Group revenue fell 46.2% in the first half, to£169.5m, reflecting the impact of Covid restrictions on trading. Higher online sales were unable to offset the losses in physical stores. The group's underlying loss before tax worsened from £2.7m to £39.0m. Including extra non-underlying costs, including impairment charges, restructuring and inventory costs, pre-tax losses were £86.4m.
However, Ted Baker also said its cost cutting programme and balance sheet position are ahead of expectations.
The ongoing uncertainty means there will be no interim dividend.
The shares rose 4.9% following the announcement.
The whole retail sector has been upended by coronavirus disruption, but Ted's more vulnerable than most, coming immediately after the "most challenging" year in its history.
Competitive discounting is a headwind across the sector, and the demise of the department store is a particular problem for Ted given its large number of concessions. Then there are the fixed costs associated with running a bricks and mortar retailer to contend with, and the net effect is one of unravelling profits.
Coronavirus only makes matters worse. Widespread closures and reduced footfall have an immediate and severe impact on already thin profits. But there are Ted-specific issues that make current conditions even tougher. Ted Baker is geared towards occasion wear, which is precisely what people don't want during an era of social-distancing. Gross margins have also suffered more than others. The group didn't have the best handle on inventory before the pandemic: when it was forced to close, Ted already too much stock, which it had to discount in order to sell.
Some positive news is that the group's been able to cut costs faster than planned, is making headway on improving its buying practices, and online sales are in positive territory. We're also encouraged by the stronger balance sheet.
Ultimately this means Ted has a foundation to stand on now. But the core problems haven't been fixed just yet. Cost cutting can't happen forever, and won't stop further pain if Ted Baker clothes don't fall back in favour with customers.
The sale of the group's head office and issuance of £100m of new shares is to provide the firepower for management's attempt at transforming the group's rapidly fading fortunes:
- Step 1 is largely complete, and involved overhauling the company's leadership, raising new capital and implementing cash saving measures during the crisis. It looks like the group has mitigated any acute short term risks to the business successfully, although it's coming at a cost to existing shareholders
- Step 2 is focussed on operational efficiency and cost control. It involves renegotiating with suppliers, reducing working capital such as excess inventory, driving efficiency in logistics and reducing staff costs - both in stores and at head office.
- Step 3 is arguably the trickiest, and involves refreshing the brand. Slogans like "Attract more customers" and "Be 'no ordinary brand'" are vague goals, not practical steps in a strategy. This will involve making the clothes less focused on specific occasions. The right idea, but we'll need to see more specific action before feeling more positive.
Ted Baker has made some steps in the right direction, and the shares could rerate substantially if the strategy shift works. But the systemic issues still exist in our view, and a lack of dividend means shareholders aren't being paid to keep the faith - and if Ted fails to turn itself around, shareholders could be left with potentially nothing.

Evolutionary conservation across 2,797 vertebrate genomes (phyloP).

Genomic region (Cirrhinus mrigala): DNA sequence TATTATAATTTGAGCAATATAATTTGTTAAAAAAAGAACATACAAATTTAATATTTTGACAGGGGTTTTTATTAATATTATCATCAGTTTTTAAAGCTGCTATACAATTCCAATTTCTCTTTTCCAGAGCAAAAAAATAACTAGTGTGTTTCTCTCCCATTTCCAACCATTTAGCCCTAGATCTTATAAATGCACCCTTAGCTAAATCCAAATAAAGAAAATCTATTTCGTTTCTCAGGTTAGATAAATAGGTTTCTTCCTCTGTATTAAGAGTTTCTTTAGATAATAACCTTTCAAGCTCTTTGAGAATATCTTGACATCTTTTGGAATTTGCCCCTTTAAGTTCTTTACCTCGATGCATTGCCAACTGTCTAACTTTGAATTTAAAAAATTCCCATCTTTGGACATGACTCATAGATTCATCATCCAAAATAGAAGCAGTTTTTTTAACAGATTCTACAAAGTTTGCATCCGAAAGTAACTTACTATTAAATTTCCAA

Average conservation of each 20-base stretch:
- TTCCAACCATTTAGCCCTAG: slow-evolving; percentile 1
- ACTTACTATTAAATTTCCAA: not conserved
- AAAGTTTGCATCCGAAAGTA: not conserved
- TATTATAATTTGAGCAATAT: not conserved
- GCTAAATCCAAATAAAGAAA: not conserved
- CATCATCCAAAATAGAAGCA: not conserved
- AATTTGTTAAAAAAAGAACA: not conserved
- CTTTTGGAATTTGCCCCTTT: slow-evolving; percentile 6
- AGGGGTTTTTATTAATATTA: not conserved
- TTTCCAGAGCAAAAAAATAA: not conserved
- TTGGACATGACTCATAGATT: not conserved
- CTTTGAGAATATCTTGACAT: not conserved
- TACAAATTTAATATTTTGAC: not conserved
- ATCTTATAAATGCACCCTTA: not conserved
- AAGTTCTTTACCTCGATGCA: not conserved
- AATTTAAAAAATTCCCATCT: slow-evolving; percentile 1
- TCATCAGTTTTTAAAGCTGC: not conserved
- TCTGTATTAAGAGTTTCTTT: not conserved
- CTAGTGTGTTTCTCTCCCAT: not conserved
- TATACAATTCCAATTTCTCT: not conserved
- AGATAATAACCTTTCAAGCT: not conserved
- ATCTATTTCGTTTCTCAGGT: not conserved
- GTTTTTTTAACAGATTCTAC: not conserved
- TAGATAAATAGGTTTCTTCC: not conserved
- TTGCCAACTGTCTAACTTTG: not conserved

Ted Baker key facts
- Price/Sales ratio: 0.5
- 10 year average Price/Sales ratio: 1.4
- Prospective dividend yield (next 12 months): 0.0%
All ratios are sourced from Refinitiv. Please remember yields are variable and not a reliable indicator of future income. Keep in mind key figures shouldn't be looked at on their own - it's important to understand the big picture.
Half year results (changes at constant currency)
The non-underlying charges against pre-tax losses included £45.8m in non-cash charges, relating to the write down in value of PPE and right-of-use assets. There were just over £10m of costs relating to the restructuring and redundancy programme, as well as £6.1m of inventory changes in estimates. These charges were partially offset by a £17.6m gain in the disposal of Ted Baker's head office (The Ugly Brown Building).
The decline in overall revenue largely reflected a 42.5% fall in retail revenue to £124.0m. Of this, £74.2m was online revenue, which grew 41.1%. Wholesale revenue fell 56.1% to £39.5m, while Licensing revenues dipped 36.6% £6.0m.
Revenue is being held back by depressed demand, as well as increased discounting across the sector. Ted was particularly vulnerable to cutting prices because it already had a lot of excess stock as the pandemic hit. The group is also particularly exposed to occasionwear, which has seen very weak demand since lockdowns. As a result, underlying gross margins fell to 50.3% from 55.7%, which is behind the group's plan.
Underlying operational expenditure reduced 28.8% to £174.6m, as Ted Baker furloughed staff and took advantage of government support packages. As part of the previously announced "cost out" programme, the group thinks it can recognise £31.0m in annual central and retail store cost savings.
The sale of The Ugly Brown Building and issuance of £105.0 of new shares means Ted Baker had net cash of £60.8m as at 8 August, compared to net debt of £127.1m in 2019.
Rachel Osborne, CEO, said: "our financial statements for the first half of the year do not yet reflect the progress we have made on execution against our strategic plan" and that she expects it will take 12-18 months for any improvements to be visible in the financial results.
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